BY JUDY CARMACK BROSS
With her starring role in Steppenwolf’s A Doll’s House, Part 2 going into previews January 31 for its February 10 opening bookended by La Ruta, her directorial sold-out success which closed at the theater January 27, Sandra Marquez gets our vote for most creative time management.
A member of the Steppenwolf Ensemble since 2016, she told us recently in a bluetooth car interview on her way to Steppenwolf for Part 2 rehearsals:
“Every spare moment I have been trying to memorize my lines—there are just lots of words for Nora. I find if I write down all my lines, I am able to memorize them. I also record myself and the other actors in the rehearsals saying our lines and then I listen to them as much as I can.
“One day I could only hurry back into the theater to see the final scenes of La Ruta after a long day of rehearsing A Doll’s House, Part 2.”
What are her tips or thriving with a schedule like this?
“You have to be very disciplined, making sure you get enough sleep, find time to go the gym, which I have been missing, and eat the right things. Over the years I have gotten used to performing at night and teaching during the day. But for years I have had no free time. I am looking forward to spending the summer with my family in California when I can rest and focus.”
In addition to being a professor in the theater program at Northwestern University, Sandra has appeared on numerous TV shows including Boss, Empire, Chicago Med, Chicago Justice, and Timer. She won a Jeff Award for her role in A View from the Bridge and has appeared in Mary Page Marlowe at Steppenwolf and as Clytemnestra in the Court Theater’s Iphigenia cycle.
We asked Sandra about being a member of the hallowed Steppenwolf Ensemble, a group she calls “utterly amazing”:
“With its history and reputation, the Ensemble offers much access, and it is mind-boggling the new opportunities that arrive. Anna Shapiro invited me to direct and acted as my advocate as I took on projects. Early on, I began my admiration for Amy Morton. I have applauded her work and find her to be a most kind and generous person.”
She explained that the Ensemble gathers once a year on Gala Benefit weekend to get updates and catch up with members from out of town.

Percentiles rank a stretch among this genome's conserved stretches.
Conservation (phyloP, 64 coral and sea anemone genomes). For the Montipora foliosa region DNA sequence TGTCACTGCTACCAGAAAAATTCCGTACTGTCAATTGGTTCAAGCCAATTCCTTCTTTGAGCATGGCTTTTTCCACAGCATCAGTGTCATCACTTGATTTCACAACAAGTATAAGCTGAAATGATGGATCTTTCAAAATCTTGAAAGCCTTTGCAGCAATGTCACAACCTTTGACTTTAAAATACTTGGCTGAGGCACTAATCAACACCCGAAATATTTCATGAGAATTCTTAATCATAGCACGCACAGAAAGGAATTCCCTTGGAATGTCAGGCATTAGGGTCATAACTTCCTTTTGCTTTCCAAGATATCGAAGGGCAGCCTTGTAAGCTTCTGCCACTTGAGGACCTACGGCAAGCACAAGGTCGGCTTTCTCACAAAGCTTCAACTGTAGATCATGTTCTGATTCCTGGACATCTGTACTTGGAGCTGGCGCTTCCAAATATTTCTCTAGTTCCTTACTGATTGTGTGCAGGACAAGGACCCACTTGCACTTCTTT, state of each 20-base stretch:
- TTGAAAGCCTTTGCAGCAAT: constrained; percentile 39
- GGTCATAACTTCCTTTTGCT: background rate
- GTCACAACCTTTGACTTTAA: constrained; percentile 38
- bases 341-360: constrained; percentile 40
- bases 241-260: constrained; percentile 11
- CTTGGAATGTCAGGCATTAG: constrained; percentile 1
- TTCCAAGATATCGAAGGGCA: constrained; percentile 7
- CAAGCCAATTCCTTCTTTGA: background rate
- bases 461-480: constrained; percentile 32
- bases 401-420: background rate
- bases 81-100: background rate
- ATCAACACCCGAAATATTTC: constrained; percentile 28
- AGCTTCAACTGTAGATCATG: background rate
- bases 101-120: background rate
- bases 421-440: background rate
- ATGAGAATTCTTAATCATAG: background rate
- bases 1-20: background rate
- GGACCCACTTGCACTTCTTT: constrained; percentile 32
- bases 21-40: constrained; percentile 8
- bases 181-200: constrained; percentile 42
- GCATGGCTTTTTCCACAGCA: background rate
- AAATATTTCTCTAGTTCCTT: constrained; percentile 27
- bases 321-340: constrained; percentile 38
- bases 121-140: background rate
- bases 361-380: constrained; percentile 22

Sandra promises there are many surprises for Steppenwolf audiences in A Doll’s House, Part 2, which premiered on Broadway in 2017 and received 8 Tony nominations:
“I did a production of A Doll’s House in grad school and teach Ibsen in my theater class at Northwestern. I have always loved working on this play and have reread it several times.
“Part 2 has a lot to say about the rules of society and one’s public reputation. It is a very fun mixture of period and modern.”
With great pride in the sold-out success of the world premiere of La Ruta, written by Chicago-based playwright Isaac Gomez, Sandra talked about the resilient female characters in both La Ruta and A Doll’s House, Part 2, written by Lucas Hnath:
“La Ruta is the story of the women who live, work, disappear, and die along the Ciudad Juarez bus route on the border. It is an all-woman, cross-generational cast, and I am one of the first women Latina directors. I am very proud of the project, truly the highlight of my career.
“We have set attendance records with audiences of 300 there each night. Watching them leap to their feet is thrilling but most importantly, these are 300 people nightly who know more about these women and what has happened to them—a story not told before.
“When A Doll’s House, Part 2 picks up 15 years after Nora slammed the door in Norway, she is much more self-actualized. She returns with strong opinions after being affected by external influences and has to explore and negotiate the expectations of others she once knew.”
We asked Sandra, who grew up in California with strong influences of the Mexican culture, about challenges she experienced as her career unfolded:
“Challenges are what life is all about, but I have had two in particular from which I have greatly learned. About 8 or 9 years ago, I was a victim of sexual harassment while performing and developed post-traumatic stress disorder. I was so busy I had tried to move on but found that I could not return to the stage. I allowed myself to take time off for damage control and for inward searching.
“The next challenge was a very good one. I attended a conference of Latinos in theater in Boston. It was mind blowing to see the lack of parity for the Latino creative community. It made me become more honest in my work, opening it up to a greater depth. By sharing your experiences it allows all to move forward.”
Photo credit: Joel Moorman
Photo credit: Joe Mazza